2018 Grants in pK-12 Education Innovation awardees | MIT J-WEL

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2018 Grants in pK-12 Education Innovation awardees

Congratulations to all of our 2018 award winners in pK-12 Education Innovation. In 2018, J-WEL's pK-12 Collaborative awarded over $250,000 in funding to six projects.

Grant recipients, pK-12 projects

Justin Reich

Teacher Practice Spaces for Equity Teaching Practices

Justin Reich, professor of comparative media studies/writing

Equity Teaching Practices are classroom strategies that counter the pernicious effects of structural inequality. Reich’s team will use their simulation platform, TeacherMoments, to help teachers from all disciplines, with particular emphasis on STEM fields, rehearse for and reflect on these practices.

Photo: Reich presents his project at the October 2018 J-WEL Week

 

Larissa Nietner

Tailoring STEM for Girls with Social Impact: Curricula, Self-Efficacy Change and Factors of Success in Multi-Week Interventions

David Wallace, professor of mechanical engineering, and Larissa Nietner, postdoc in the Department of Mechanical Engineering

To increase their participation in STEM, girls need to experience STEM content as socially impactful. This project will develop and test adequate curricula, materials, and generalizable principles, which can be shared and transferred between schools across both the U.S. and the developing world. Nietner discussed their project with J-WEL members during the October 2018 J-WEL Week: “We’re not just teaching [girls] how to code but how to innovate, and to take an active role in where technology is going."

Photo: Nietner presents at the October 2018 J-WEL Week

Dick Larson

High School Global STEM Project-Based Learning, Leveraging MIT BLOSSOMS

Richard Larson, the Mitsui Professor of Data, Systems, and Society, and Dan Frey, professor of mechanical engineering

This project will leverage MIT BLOSSOMS, a resource library where educators can find teaching materials, to create and evaluate compelling project-based learning (PBL) lesson plans for secondary-school STEM teachers and students. Working with MIT students and selected educational partners, the team will utilize existing BLOSSOMS lessons well-suited for PBL follow-up.

Photo: Larson discusses his project with J-WEL members

 

Peter and Mette

The Compassionate Systems Framework and Network Development

Peter Senge and Mette Miriam Boell, J-WEL

In 2016, Peter Senge and Mette Miriam Boell began working with the international baccalaureate (IB) network to develop and prototype a “Compassionate Systems Framework,” connecting systems thinking with mindfulness practices and social-emotional learning across the pK-12 spectrum. In this project, their team will assess impact and identify best practices that can be extended beyond the IB.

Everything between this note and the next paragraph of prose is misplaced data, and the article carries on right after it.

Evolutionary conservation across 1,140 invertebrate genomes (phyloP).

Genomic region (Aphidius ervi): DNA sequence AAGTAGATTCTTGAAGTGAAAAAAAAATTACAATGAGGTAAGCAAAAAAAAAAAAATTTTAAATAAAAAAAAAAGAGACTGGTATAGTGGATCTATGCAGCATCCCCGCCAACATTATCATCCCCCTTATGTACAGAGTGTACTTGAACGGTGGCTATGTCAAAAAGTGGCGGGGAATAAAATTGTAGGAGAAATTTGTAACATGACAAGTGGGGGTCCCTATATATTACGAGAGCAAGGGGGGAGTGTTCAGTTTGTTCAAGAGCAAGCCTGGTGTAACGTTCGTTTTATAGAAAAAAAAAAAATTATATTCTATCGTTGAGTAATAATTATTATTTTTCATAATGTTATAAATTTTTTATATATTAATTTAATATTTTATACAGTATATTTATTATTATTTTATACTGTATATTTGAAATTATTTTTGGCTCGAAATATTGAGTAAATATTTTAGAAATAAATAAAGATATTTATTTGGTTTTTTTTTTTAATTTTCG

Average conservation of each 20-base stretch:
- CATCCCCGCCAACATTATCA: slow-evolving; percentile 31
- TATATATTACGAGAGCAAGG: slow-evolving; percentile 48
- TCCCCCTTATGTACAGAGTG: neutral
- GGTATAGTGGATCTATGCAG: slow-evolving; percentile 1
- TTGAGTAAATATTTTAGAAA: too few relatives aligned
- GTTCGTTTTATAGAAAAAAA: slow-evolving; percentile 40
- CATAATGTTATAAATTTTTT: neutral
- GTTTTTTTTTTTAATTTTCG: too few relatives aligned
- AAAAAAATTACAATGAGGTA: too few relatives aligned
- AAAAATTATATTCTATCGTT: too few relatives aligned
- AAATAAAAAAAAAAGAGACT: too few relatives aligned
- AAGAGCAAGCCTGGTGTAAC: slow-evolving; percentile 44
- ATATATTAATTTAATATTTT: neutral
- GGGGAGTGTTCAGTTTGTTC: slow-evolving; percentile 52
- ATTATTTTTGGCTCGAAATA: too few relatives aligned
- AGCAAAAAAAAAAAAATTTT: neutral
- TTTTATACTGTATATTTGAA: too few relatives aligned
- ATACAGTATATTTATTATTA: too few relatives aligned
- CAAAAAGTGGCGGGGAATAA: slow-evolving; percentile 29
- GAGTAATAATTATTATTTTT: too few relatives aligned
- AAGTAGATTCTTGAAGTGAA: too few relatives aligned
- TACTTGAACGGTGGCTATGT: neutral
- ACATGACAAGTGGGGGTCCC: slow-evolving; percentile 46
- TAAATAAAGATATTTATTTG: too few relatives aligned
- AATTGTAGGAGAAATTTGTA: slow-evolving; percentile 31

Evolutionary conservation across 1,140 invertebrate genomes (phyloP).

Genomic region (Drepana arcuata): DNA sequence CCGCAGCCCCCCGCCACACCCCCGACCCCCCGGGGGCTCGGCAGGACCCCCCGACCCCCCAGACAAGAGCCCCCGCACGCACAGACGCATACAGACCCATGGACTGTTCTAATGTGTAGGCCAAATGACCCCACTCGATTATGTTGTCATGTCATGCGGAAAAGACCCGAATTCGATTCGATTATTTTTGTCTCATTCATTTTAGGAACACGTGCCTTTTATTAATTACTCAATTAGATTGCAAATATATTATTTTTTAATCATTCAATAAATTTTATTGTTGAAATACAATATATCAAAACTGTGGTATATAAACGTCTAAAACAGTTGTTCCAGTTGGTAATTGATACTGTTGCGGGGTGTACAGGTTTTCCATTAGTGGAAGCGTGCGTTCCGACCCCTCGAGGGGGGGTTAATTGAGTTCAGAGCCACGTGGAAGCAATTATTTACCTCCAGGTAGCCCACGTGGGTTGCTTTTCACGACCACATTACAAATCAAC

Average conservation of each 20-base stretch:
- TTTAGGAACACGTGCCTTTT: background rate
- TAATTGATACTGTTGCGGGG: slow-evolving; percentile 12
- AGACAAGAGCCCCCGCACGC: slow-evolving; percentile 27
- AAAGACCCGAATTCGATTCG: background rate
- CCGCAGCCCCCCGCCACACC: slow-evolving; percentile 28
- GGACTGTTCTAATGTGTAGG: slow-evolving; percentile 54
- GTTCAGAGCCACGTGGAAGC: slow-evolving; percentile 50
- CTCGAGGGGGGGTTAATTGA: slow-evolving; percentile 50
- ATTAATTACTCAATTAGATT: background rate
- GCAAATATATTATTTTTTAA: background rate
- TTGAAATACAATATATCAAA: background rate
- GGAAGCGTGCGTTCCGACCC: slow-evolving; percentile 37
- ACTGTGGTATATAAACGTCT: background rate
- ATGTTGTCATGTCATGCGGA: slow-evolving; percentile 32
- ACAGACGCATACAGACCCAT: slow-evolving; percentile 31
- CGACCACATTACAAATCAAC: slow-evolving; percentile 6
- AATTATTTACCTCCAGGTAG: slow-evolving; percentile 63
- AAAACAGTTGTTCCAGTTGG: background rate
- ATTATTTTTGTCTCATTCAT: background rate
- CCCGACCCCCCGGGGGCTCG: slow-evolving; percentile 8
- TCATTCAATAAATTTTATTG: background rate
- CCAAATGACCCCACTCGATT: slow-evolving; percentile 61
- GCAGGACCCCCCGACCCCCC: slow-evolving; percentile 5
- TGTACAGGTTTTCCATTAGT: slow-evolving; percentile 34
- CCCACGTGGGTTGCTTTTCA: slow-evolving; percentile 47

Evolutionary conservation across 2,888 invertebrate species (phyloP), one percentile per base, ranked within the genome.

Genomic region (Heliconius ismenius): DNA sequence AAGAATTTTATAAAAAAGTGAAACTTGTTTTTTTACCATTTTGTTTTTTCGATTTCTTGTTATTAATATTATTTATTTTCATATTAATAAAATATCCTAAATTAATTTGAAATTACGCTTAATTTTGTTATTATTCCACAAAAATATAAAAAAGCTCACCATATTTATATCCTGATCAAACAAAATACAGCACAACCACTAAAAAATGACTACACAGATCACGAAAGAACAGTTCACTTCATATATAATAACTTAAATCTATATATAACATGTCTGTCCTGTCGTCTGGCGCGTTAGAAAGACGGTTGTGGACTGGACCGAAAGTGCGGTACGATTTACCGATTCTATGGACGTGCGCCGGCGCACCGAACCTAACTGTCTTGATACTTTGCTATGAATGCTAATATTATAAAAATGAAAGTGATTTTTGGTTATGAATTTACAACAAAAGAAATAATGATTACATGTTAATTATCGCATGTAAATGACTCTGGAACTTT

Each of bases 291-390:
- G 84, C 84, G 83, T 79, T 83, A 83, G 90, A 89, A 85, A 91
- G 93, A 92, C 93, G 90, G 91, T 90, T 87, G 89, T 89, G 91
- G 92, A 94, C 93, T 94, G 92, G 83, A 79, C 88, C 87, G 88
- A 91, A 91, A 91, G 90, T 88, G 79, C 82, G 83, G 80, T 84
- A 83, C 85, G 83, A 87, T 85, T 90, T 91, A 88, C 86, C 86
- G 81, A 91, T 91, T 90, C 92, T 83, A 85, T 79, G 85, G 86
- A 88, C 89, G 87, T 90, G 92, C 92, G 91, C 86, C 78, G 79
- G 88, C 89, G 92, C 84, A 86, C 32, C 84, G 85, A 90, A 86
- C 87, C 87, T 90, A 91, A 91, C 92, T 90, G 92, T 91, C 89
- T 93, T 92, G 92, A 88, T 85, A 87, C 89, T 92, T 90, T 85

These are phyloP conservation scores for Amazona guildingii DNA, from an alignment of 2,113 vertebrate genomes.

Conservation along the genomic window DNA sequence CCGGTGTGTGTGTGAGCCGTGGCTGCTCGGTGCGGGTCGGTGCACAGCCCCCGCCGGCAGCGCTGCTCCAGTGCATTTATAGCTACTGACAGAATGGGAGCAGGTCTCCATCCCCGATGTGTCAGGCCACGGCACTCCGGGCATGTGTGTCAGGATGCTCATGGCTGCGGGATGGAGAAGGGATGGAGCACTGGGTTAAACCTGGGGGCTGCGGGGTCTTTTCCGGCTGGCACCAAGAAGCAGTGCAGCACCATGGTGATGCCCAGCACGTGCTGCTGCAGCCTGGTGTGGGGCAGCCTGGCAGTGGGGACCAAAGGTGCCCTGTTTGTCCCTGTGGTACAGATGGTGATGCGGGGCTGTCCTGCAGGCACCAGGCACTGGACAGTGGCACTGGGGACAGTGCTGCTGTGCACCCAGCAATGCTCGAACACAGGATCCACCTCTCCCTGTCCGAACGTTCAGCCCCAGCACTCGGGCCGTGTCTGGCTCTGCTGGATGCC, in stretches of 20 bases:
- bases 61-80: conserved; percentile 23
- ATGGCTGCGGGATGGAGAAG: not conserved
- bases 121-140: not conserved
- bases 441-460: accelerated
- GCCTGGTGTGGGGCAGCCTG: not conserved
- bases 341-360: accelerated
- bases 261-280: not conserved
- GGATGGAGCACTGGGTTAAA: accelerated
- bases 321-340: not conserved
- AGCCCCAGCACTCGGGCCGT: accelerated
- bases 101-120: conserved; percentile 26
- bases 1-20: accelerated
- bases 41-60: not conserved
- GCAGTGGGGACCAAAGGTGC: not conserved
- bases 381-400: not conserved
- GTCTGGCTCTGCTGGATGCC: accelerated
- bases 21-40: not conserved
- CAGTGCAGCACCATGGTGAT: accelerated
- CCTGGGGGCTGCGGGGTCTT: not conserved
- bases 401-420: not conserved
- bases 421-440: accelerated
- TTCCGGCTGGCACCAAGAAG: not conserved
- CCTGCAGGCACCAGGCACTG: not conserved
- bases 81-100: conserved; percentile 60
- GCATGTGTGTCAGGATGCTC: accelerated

Photo: Senge and Boell run a session on the Compassionate Systems Framework during the October 2018 J-WEL Week

Meredith Thompson

XRoads: Building Educator Capacity in XR

Patty Maes, professor of media arts and sciences, and Eric Klopfer, professor of comparative media studies/writing 

Virtual reality (VR), augmented reality (AR), and mixed reality (MR) — collectively known as “XR” — have great potential as educational tools, but few attempts have been made to integrate educators into the design and delivery of relevant experiences. Building upon their work in the Education Arcade and the MIT Media Lab's Fluid Interfaces group, research scientists Meredith Thompson and Scott W. Greenwald will work closely with teachers to adapt their work in room-scale VR for K-12 STEAM contexts and pilot the experiences with teachers and students.

Photo: Thompson explains their project at the October 2018 J-WEL Week

Ally Huang

Modular Curriculum With Hands-On, Low-Cost Biology Educational Activities

Jim Collins, the Termeer Professor of Medical Engineering and Science and professor of biological engineering

Collins and his team, led by biological engineering PhD student Ally Huang, previously developed a hands-on, low-cost synthetic biology educational kit based on freeze-dried cell-free reactions, which demonstrate biological concepts in an engaging manner. This project will develop a database of modular lessons using these activities, allowing educators to create their own curriculum suited for their students’ needs.     

Photo: Ally Huang